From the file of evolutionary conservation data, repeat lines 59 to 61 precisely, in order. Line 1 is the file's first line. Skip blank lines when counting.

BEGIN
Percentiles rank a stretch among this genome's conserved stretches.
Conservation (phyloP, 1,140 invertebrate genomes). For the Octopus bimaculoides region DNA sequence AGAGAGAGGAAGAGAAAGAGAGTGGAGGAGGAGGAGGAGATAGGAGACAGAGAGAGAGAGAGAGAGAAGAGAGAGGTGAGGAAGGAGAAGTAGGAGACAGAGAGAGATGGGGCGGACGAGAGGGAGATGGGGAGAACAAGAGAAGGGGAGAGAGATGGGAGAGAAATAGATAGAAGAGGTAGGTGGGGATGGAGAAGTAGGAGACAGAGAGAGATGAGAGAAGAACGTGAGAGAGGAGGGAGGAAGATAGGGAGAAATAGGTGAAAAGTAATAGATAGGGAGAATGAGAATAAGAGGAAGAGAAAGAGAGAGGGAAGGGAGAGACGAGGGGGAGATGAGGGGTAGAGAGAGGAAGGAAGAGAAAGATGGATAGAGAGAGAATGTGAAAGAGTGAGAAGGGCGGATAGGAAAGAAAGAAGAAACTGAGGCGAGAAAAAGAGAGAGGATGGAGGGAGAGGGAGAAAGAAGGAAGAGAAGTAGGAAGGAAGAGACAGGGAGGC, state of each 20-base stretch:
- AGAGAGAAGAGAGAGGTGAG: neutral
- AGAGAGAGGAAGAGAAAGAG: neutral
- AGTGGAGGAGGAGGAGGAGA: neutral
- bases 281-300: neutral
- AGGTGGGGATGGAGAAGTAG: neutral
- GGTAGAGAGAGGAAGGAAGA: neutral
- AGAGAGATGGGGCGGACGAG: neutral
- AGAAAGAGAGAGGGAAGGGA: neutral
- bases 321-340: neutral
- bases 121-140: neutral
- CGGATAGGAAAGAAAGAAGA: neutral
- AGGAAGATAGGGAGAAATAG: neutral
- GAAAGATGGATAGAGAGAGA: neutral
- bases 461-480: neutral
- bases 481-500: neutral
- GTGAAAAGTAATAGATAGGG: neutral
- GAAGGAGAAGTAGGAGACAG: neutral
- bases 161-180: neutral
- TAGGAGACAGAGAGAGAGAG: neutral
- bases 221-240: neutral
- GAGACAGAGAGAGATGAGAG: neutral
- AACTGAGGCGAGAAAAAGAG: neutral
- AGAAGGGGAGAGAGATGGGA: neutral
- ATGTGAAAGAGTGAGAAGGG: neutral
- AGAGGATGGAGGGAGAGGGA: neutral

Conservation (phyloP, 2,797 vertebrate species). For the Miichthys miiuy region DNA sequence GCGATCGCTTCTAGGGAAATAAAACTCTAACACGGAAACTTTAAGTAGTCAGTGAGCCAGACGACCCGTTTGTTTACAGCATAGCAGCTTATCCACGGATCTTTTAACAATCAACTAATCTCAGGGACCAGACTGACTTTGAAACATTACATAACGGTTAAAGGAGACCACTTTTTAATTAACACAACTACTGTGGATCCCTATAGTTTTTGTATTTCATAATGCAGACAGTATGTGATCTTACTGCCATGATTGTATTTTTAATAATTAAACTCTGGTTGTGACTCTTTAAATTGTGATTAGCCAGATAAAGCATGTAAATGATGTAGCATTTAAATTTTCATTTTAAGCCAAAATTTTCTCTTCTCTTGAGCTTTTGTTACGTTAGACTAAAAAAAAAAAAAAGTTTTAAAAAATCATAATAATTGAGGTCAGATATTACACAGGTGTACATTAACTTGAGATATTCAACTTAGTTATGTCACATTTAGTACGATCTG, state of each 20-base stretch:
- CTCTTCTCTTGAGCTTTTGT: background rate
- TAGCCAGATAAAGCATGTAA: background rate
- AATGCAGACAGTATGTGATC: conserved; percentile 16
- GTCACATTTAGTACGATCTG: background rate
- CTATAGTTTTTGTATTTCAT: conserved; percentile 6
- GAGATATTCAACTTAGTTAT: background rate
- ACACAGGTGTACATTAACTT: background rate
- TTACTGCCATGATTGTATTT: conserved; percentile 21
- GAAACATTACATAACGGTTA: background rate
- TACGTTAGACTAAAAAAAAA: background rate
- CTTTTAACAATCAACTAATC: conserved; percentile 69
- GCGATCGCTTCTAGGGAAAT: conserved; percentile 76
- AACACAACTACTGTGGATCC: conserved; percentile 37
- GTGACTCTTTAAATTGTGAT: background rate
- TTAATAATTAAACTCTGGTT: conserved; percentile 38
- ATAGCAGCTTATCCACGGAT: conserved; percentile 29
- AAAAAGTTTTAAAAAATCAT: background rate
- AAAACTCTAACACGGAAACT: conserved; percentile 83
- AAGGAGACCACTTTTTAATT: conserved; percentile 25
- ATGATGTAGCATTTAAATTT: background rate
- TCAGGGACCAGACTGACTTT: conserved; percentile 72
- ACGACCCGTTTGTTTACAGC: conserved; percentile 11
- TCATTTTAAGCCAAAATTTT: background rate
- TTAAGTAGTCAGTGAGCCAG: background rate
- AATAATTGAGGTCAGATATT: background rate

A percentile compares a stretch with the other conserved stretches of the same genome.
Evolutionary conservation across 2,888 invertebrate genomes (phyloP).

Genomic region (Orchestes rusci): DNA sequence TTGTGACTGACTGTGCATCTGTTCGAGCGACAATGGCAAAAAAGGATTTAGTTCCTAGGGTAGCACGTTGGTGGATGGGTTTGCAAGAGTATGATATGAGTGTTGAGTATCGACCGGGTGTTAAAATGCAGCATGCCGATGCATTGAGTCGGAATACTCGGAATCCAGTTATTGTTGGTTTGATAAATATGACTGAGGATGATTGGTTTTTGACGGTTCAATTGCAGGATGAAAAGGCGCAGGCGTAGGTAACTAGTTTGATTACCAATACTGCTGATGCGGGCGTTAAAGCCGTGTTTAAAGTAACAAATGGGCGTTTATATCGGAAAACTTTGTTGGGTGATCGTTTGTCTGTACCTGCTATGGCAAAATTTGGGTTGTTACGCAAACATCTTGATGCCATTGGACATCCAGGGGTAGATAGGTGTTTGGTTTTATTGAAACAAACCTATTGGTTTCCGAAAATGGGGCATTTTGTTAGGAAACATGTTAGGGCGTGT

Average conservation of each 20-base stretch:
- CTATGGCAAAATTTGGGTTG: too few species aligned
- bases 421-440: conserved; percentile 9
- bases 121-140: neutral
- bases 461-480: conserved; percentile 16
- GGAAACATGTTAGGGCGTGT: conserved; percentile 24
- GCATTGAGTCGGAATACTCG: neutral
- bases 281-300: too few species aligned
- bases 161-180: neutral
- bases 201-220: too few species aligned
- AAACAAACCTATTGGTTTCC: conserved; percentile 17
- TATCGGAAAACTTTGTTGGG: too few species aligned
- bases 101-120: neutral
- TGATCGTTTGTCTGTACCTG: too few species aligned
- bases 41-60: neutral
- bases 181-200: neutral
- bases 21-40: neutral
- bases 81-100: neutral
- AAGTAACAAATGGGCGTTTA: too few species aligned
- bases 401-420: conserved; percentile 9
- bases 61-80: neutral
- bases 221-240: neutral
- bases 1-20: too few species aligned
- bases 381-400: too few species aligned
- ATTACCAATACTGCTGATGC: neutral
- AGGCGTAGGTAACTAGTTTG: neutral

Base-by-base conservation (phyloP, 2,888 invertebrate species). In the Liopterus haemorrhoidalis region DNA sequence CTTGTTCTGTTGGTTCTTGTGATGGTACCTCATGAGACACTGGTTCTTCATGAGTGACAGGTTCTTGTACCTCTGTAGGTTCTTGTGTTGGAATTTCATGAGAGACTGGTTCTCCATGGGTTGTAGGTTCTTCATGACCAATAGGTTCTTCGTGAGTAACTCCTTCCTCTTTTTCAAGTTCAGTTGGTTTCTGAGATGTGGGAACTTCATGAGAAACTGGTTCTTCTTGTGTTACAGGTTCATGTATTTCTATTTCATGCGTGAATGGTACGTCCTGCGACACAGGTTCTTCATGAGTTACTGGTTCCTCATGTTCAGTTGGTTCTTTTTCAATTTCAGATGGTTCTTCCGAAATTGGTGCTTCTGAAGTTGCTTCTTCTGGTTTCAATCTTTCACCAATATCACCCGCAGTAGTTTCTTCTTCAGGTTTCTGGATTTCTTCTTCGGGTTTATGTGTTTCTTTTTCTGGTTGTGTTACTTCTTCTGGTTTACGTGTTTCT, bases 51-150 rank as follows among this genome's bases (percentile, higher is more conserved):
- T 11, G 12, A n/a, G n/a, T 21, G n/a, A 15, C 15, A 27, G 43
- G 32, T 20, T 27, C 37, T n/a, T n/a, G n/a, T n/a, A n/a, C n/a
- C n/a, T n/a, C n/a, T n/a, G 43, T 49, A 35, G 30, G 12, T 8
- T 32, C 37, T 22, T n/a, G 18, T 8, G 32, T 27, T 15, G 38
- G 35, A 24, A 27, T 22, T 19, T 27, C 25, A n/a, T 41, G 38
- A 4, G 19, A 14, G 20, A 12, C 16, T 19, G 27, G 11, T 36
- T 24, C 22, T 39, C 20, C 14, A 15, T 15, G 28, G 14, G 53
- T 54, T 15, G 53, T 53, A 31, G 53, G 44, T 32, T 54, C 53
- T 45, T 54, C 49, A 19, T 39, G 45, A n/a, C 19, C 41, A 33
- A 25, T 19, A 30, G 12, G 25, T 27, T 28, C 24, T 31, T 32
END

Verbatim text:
- bases 421-440: conserved; percentile 9
- bases 121-140: neutral
- bases 461-480: conserved; percentile 16